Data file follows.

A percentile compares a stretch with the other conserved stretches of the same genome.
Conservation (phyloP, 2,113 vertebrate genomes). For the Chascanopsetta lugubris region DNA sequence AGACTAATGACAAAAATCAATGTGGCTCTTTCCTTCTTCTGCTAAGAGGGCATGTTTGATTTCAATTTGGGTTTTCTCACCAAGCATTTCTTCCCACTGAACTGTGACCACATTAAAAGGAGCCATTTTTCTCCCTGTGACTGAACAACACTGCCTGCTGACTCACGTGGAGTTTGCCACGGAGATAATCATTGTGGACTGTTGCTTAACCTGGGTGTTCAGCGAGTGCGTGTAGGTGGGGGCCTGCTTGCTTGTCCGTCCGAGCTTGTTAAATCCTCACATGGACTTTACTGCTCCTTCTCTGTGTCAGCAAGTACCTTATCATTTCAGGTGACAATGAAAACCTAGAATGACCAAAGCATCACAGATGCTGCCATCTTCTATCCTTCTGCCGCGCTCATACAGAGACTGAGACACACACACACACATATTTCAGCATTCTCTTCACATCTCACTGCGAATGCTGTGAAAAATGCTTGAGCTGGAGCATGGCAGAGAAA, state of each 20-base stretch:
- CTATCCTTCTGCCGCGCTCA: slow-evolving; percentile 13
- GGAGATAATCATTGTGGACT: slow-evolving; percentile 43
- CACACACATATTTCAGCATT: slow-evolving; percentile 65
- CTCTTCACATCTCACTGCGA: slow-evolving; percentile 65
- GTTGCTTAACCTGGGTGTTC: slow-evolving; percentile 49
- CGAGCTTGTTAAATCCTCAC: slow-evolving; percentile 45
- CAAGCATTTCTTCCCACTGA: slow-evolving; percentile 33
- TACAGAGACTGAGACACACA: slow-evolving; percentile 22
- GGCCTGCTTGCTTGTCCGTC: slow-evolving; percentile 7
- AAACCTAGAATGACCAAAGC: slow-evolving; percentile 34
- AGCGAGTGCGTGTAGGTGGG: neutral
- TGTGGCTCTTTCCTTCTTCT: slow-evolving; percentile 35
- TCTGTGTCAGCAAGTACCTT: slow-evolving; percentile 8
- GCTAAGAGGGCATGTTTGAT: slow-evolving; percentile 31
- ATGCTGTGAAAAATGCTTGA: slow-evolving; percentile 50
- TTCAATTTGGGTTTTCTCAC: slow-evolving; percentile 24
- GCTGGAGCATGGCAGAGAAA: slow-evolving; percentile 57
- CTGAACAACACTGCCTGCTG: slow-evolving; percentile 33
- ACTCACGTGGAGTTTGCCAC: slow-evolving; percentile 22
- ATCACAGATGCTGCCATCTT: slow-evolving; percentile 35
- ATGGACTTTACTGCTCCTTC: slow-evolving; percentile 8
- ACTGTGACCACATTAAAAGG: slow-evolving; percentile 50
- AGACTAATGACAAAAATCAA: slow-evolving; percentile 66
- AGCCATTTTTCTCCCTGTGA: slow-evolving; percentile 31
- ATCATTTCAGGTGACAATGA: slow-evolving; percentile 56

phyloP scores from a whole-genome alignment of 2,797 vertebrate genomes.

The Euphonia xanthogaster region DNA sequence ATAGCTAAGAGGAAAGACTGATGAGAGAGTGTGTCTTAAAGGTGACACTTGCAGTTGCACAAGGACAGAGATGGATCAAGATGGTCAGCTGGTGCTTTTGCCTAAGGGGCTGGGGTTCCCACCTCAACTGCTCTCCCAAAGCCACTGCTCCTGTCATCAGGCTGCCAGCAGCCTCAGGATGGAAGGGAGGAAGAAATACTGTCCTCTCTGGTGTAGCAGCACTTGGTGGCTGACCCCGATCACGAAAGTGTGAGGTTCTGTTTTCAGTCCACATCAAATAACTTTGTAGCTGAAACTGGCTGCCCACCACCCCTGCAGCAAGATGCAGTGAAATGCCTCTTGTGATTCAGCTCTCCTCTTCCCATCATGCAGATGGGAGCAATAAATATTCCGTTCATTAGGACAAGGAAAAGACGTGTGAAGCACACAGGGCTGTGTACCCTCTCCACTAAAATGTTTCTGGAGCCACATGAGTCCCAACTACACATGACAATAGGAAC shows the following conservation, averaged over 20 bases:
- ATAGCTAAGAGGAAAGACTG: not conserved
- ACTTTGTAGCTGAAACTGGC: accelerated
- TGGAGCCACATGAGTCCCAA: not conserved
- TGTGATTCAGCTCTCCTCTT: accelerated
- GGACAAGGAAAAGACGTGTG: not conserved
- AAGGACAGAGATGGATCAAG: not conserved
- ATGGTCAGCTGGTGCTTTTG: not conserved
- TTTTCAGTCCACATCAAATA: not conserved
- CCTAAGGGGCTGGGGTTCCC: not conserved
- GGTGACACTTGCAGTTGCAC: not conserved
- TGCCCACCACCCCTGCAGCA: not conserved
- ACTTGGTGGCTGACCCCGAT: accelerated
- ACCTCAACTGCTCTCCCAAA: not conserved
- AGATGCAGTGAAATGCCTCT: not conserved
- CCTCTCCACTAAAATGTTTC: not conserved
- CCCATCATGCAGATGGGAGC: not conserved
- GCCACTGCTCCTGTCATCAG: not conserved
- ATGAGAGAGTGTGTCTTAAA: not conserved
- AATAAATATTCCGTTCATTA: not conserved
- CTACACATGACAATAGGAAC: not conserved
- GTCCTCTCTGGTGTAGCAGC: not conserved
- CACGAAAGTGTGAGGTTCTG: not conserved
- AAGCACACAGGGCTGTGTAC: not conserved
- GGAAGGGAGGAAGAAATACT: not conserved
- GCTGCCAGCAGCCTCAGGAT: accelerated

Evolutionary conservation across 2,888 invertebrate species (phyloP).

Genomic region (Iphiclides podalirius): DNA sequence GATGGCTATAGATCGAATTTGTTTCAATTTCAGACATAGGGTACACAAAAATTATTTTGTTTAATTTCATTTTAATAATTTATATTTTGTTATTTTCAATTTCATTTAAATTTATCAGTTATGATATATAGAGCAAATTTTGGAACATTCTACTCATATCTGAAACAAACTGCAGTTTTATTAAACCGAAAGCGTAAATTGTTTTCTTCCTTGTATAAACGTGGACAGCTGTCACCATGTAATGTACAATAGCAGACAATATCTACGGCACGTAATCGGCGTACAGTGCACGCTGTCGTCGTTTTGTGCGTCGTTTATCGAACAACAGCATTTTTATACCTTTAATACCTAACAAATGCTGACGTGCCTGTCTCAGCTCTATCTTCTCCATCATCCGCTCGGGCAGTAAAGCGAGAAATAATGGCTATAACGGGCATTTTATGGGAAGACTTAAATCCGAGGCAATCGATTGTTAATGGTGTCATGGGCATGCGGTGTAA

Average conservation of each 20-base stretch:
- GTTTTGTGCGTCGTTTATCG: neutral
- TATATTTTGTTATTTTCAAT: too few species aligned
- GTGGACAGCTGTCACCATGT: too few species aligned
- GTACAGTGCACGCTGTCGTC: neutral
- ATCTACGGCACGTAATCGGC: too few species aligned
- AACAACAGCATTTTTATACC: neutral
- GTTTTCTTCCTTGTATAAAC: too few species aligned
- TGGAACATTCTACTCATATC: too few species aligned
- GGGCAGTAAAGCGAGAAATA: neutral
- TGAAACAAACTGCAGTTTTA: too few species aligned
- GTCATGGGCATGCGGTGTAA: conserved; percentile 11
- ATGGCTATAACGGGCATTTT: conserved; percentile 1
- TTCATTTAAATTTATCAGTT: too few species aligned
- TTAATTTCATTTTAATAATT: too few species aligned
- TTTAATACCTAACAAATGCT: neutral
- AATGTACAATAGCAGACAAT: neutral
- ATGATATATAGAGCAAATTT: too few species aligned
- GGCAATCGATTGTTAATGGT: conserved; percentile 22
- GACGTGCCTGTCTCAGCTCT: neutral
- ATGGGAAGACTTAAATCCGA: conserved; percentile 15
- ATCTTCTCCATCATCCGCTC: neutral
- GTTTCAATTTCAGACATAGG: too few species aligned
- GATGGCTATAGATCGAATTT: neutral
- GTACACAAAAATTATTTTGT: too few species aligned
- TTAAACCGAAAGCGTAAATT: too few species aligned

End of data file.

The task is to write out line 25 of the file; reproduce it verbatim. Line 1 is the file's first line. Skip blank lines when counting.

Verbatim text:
- AGACTAATGACAAAAATCAA: slow-evolving; percentile 66